Well, well, well. The BIG "Double-O"! The man on the worlds longest comedown just keeps on going, be it trying to wrestle quadbikes, star in a (popular but ultimately ill-advised) reality TV show (which doesn't so much as tarnish his legacy but ties it up, rapes it at knifepoint then douses it in petrol and sets it on fire) or even try to make decent music again, all under the watchful eye of his manager/wife/ballbuster, Sharon Osbourne, a woman who is an insufferable prick. Or so I have heard. But before all the showbiz bullshit, Ozzy made records too. Sometimes, he even made good ones. This is one of them although it's not without it's flaws. Everyone knows the ups and downs the man himself has been through as well as the funny quotes and stories so we're going to skip them and just talk about the music.
This is his third solo album, released in 1983 and it continued the same path that both 'Blizzard Of Ozz' and 'Diary Of A Madman' set out on - unashamed hard rock, although a slight pop feel was starting to creep into the music, this would be fully realised on the next album, 'The Ultimate Sin'. Also, this was the first album without guitarist Randy Rhodes who had died in a plane crash the year before. The man doing the guitar duties on this is Jake E. Lee, former Ratt and Rough Cutt member. He does an admiral job and isn't too bad at all. Backed up by bassist Bob Daisley and drummer Tommy Aldridge, they set about making an album that although is good, you could probably live without. It just sounds like it's sticking to the pervious albums formula (stadium anthems, ballads) which seemingly dated over three years. When Ozzy first went solo, the songs sounded vibrant and fresh, coming at you like he had a point to prove after being sacked by Black Sabbath (His last two albums with Sabbath were also AWFUL). This sounds like a man who has settled into a rut so quickly, the rut has an ass-groove. The 80's were a particularly mental time for Ozzy away from the recording studio, but this is no excuse. The album has some fine songs, but the other material doesn't stack up at all.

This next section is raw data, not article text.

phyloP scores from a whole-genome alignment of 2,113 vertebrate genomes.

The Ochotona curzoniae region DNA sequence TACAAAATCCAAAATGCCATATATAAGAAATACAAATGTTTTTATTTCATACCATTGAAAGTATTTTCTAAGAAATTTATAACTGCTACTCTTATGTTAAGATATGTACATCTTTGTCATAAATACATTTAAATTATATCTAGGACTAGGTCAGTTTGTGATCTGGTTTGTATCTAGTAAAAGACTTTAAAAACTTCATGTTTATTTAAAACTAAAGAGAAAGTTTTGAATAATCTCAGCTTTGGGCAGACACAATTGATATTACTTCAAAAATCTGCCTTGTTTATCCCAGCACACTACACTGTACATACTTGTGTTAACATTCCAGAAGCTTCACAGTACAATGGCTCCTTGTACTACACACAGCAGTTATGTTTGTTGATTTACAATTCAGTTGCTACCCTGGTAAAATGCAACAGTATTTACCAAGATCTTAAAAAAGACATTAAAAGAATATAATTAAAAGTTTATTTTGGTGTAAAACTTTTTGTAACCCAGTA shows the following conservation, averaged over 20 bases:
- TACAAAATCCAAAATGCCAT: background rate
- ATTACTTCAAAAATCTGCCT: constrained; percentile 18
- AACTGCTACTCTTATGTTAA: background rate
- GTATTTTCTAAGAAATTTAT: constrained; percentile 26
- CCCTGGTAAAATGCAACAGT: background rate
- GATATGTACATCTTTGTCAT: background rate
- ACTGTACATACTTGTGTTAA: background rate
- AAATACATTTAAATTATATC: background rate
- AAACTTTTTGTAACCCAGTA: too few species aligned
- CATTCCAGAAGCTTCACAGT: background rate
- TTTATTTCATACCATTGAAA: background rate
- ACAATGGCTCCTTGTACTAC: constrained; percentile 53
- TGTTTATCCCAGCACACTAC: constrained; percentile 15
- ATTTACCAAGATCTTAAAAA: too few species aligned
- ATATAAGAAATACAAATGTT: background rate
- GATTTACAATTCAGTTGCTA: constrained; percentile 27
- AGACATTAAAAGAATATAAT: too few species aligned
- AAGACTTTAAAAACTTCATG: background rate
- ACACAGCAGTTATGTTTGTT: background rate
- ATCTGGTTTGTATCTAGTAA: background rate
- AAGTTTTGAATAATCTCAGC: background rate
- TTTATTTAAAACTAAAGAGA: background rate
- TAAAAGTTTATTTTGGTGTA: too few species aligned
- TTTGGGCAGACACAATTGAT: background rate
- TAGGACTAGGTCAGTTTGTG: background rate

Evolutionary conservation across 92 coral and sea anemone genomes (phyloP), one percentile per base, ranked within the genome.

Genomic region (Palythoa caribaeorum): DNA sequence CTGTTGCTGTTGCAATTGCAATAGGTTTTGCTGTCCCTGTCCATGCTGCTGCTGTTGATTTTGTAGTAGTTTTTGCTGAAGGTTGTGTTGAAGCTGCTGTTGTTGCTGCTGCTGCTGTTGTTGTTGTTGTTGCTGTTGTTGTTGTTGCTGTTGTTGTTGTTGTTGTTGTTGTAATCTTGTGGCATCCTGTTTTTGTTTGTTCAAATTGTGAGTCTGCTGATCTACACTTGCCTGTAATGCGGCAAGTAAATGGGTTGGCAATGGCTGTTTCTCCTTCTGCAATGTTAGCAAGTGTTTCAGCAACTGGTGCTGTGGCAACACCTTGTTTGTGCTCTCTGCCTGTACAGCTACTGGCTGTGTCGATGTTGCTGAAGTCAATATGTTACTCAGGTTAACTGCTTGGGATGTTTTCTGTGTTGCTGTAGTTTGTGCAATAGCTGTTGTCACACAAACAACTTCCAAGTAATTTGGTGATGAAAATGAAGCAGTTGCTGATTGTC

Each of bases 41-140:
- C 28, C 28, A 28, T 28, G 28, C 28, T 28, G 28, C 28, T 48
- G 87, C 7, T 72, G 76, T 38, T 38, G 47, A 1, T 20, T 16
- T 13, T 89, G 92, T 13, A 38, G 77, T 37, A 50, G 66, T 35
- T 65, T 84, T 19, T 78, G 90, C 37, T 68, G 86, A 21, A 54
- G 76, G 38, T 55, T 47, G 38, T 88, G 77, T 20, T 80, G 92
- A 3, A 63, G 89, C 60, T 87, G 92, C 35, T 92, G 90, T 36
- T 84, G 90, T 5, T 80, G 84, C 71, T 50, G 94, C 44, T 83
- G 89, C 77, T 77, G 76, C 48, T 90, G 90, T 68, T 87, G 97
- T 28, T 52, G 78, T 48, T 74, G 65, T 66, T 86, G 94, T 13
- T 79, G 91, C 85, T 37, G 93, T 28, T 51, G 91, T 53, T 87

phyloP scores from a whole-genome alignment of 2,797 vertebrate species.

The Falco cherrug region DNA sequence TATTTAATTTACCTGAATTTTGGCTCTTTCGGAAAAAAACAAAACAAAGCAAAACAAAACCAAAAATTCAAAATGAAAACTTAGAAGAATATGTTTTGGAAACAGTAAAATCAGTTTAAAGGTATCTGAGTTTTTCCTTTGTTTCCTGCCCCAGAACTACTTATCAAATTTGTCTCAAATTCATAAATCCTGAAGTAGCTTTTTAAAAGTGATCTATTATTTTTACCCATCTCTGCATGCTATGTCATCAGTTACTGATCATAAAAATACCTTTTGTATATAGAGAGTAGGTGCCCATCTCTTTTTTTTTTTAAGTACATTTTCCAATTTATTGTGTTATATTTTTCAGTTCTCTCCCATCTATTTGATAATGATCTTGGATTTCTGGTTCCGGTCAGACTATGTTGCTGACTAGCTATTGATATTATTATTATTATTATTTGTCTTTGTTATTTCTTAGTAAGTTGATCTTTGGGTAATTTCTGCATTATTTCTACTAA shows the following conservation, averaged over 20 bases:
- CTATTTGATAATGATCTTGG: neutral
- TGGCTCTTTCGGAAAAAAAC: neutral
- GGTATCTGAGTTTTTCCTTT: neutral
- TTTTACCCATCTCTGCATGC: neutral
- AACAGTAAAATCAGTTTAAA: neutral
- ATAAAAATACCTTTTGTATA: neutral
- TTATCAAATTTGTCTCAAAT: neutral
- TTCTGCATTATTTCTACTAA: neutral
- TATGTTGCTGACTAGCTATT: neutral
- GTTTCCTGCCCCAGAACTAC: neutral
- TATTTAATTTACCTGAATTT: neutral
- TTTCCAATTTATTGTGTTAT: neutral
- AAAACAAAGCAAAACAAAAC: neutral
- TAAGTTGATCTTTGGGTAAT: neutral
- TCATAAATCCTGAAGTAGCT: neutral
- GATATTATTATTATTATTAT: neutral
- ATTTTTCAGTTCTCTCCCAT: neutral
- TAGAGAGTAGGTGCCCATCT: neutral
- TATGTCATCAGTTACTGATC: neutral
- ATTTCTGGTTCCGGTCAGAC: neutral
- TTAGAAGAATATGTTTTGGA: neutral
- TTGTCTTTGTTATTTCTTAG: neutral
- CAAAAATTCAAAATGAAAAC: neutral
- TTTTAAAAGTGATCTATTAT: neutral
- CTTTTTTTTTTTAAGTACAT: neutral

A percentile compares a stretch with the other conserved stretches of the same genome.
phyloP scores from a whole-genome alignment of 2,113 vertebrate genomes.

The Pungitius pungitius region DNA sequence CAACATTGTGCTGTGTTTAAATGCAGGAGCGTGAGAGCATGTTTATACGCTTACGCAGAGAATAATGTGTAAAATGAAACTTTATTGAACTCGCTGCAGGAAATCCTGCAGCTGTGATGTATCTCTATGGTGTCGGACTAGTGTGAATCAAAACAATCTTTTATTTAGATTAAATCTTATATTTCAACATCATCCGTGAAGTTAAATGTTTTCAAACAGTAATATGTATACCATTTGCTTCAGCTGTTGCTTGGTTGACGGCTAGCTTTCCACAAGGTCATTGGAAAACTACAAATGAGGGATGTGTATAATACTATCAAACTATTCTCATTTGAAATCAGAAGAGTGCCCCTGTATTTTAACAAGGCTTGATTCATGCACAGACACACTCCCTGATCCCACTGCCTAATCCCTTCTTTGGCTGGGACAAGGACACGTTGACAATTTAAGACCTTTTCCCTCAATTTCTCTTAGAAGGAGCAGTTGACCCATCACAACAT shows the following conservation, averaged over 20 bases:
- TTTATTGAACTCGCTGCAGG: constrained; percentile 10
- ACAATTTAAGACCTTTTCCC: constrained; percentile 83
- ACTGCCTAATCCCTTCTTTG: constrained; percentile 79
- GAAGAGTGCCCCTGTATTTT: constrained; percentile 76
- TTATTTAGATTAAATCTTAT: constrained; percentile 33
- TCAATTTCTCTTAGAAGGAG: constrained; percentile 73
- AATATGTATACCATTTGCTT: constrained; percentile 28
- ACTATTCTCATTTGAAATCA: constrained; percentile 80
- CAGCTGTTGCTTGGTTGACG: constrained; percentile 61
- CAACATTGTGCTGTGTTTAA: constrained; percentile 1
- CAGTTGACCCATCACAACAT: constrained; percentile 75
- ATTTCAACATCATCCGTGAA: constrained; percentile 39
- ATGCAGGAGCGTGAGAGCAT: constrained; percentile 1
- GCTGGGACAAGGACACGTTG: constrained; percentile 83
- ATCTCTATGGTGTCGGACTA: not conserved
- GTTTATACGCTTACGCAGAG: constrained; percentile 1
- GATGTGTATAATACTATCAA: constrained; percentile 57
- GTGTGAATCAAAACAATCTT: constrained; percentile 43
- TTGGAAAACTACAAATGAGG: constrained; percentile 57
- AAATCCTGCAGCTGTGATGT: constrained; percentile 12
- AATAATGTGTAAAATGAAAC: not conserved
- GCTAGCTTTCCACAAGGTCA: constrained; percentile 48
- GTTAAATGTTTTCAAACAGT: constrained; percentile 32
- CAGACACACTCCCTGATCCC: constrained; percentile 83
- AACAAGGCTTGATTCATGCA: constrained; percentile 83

Ozzy would go onto make a much, much better album than this (more on that later) before settling back into a musical rut, seemingly trading off his reputaion and past glories whilst staying relevant with a travelling festival. Whether or not he'll ever record anything decent again is another thing. Hopefully he will, but - to quote one of his songs, "I don't know"...
5/10 - It could've been a bit better.
This album is available on iTunes.
Amazon. Buy it.
Spotify. Listen to it.